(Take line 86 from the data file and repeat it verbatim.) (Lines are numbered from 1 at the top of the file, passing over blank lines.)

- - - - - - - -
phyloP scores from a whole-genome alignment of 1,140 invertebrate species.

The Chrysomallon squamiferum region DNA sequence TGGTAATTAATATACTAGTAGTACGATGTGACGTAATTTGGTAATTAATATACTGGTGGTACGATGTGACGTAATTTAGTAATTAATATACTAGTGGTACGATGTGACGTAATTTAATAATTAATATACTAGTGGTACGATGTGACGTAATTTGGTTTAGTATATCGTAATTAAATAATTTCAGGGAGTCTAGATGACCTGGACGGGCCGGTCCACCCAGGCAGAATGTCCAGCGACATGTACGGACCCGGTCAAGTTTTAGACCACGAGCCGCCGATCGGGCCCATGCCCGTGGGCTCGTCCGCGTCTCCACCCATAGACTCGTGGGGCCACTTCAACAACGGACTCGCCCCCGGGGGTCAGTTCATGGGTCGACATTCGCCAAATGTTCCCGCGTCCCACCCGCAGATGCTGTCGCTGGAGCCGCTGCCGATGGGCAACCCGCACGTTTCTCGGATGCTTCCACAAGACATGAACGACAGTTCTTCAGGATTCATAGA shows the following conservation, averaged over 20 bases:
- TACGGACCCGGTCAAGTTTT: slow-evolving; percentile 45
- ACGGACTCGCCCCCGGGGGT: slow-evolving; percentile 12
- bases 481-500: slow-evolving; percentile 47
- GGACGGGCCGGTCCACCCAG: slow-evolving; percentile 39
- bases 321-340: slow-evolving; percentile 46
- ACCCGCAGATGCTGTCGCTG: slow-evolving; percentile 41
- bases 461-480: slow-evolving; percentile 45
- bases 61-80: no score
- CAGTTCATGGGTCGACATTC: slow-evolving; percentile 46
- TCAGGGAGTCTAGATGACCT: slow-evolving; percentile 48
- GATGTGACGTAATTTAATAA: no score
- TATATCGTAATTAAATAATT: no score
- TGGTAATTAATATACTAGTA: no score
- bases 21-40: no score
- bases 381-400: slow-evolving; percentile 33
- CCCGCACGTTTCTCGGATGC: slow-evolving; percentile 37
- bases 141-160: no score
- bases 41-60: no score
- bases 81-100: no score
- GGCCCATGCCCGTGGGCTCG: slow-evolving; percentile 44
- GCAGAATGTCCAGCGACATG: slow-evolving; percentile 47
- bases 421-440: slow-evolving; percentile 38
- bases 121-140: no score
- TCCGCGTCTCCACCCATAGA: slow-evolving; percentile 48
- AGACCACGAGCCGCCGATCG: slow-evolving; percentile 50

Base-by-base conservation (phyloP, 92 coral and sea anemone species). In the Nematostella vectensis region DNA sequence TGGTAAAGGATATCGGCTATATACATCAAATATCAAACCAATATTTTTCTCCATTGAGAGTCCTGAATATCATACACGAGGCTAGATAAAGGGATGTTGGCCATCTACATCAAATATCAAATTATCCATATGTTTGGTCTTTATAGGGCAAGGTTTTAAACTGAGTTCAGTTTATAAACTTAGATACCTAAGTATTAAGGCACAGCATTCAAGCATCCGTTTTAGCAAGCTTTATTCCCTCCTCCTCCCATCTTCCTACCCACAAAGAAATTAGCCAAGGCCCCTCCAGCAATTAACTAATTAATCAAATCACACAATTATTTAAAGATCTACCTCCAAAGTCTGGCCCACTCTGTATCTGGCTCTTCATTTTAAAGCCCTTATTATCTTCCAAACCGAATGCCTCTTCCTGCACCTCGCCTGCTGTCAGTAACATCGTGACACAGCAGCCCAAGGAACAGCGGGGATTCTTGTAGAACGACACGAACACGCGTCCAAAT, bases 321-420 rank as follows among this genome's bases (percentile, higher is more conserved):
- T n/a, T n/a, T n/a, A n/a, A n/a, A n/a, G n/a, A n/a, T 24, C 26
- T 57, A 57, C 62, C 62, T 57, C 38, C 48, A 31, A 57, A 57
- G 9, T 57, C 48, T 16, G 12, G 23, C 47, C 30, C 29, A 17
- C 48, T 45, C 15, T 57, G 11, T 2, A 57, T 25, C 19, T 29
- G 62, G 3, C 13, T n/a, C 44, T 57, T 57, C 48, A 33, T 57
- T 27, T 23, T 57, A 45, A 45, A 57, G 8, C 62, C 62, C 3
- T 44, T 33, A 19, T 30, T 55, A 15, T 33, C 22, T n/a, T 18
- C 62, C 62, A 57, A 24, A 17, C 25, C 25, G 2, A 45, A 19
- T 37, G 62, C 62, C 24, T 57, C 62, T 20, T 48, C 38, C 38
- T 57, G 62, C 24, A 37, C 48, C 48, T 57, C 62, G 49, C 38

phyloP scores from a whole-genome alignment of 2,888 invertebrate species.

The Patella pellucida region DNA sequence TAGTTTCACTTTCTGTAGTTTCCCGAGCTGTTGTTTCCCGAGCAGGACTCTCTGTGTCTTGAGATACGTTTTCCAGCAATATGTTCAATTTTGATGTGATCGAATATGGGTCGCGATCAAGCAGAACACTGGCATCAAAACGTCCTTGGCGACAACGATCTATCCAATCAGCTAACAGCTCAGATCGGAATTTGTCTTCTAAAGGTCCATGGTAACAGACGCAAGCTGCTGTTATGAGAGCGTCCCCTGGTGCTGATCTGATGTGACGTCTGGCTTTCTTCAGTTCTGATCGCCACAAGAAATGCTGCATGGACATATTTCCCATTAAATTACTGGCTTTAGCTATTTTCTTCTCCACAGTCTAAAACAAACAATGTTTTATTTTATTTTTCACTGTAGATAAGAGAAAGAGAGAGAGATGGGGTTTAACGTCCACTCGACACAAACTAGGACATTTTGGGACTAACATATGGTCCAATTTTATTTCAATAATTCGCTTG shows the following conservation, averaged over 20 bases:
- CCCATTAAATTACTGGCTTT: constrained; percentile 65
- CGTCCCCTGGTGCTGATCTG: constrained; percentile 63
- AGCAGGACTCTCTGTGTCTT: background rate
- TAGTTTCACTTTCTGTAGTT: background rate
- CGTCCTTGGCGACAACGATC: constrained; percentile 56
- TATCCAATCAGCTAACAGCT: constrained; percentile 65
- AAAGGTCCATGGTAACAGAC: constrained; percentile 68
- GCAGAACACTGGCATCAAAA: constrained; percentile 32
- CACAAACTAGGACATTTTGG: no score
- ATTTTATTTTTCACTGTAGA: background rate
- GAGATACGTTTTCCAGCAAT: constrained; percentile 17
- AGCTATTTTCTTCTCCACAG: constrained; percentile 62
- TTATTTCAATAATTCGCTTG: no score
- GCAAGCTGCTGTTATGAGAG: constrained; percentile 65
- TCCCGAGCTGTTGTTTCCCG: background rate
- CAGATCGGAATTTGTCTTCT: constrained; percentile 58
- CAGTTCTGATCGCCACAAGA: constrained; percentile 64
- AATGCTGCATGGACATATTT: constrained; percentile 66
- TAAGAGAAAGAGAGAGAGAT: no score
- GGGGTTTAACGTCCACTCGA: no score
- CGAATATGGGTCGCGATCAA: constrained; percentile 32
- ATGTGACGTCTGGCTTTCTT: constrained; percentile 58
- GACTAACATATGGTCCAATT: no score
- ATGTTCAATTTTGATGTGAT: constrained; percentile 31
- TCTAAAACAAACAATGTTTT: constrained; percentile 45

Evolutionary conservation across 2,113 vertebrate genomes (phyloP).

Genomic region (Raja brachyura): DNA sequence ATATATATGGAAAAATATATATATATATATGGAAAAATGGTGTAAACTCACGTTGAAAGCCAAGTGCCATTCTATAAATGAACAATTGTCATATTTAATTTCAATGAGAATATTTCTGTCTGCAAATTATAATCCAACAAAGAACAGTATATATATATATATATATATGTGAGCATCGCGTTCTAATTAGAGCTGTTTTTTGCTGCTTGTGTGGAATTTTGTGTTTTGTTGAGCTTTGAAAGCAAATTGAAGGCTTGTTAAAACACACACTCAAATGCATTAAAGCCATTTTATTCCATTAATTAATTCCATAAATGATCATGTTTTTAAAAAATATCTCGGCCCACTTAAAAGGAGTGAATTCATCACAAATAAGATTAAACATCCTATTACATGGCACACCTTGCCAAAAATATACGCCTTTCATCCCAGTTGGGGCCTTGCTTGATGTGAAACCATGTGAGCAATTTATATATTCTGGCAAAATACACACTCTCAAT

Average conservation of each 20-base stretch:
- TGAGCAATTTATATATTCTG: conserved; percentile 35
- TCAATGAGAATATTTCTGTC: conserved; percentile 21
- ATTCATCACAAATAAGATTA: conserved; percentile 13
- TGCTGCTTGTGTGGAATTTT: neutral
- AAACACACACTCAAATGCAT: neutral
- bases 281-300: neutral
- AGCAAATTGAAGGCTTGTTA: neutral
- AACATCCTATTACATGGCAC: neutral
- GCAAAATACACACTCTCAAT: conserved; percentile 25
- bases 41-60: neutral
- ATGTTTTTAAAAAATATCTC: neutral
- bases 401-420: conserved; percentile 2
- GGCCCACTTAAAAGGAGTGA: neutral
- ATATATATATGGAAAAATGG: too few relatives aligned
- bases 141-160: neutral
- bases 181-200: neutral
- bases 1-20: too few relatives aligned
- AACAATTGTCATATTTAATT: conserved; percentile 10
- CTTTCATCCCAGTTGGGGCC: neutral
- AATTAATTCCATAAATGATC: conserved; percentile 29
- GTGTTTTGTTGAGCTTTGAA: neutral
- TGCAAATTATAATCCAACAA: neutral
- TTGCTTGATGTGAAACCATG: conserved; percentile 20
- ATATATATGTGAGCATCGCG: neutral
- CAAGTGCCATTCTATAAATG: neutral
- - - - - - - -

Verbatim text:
- AACAATTGTCATATTTAATT: conserved; percentile 10